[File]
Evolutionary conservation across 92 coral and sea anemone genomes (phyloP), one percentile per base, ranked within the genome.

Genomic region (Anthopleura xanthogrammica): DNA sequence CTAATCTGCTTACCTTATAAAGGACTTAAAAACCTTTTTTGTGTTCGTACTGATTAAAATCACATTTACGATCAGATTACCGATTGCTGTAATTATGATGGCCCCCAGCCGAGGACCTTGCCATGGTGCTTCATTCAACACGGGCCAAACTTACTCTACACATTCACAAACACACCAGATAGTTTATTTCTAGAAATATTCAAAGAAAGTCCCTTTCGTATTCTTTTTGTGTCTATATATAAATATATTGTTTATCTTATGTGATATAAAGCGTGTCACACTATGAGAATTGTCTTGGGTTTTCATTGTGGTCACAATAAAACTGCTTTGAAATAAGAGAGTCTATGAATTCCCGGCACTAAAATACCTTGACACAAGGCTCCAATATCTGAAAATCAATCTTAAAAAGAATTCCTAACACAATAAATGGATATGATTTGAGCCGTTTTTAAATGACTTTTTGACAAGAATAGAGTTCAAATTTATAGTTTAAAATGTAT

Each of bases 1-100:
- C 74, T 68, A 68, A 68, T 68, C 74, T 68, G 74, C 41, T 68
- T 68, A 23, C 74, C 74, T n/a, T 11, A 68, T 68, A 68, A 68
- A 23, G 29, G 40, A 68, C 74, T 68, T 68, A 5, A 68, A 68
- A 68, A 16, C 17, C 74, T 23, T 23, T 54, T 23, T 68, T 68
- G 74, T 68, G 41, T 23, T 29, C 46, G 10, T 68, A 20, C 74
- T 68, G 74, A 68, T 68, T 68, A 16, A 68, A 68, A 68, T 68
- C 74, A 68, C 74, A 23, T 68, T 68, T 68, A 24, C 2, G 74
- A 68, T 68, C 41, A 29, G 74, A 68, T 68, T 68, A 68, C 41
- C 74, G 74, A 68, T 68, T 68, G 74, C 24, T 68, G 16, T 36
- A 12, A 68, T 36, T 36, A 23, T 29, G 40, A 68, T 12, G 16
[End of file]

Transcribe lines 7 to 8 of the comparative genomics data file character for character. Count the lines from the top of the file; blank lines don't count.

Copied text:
- A 68, A 16, C 17, C 74, T 23, T 23, T 54, T 23, T 68, T 68
- G 74, T 68, G 41, T 23, T 29, C 46, G 10, T 68, A 20, C 74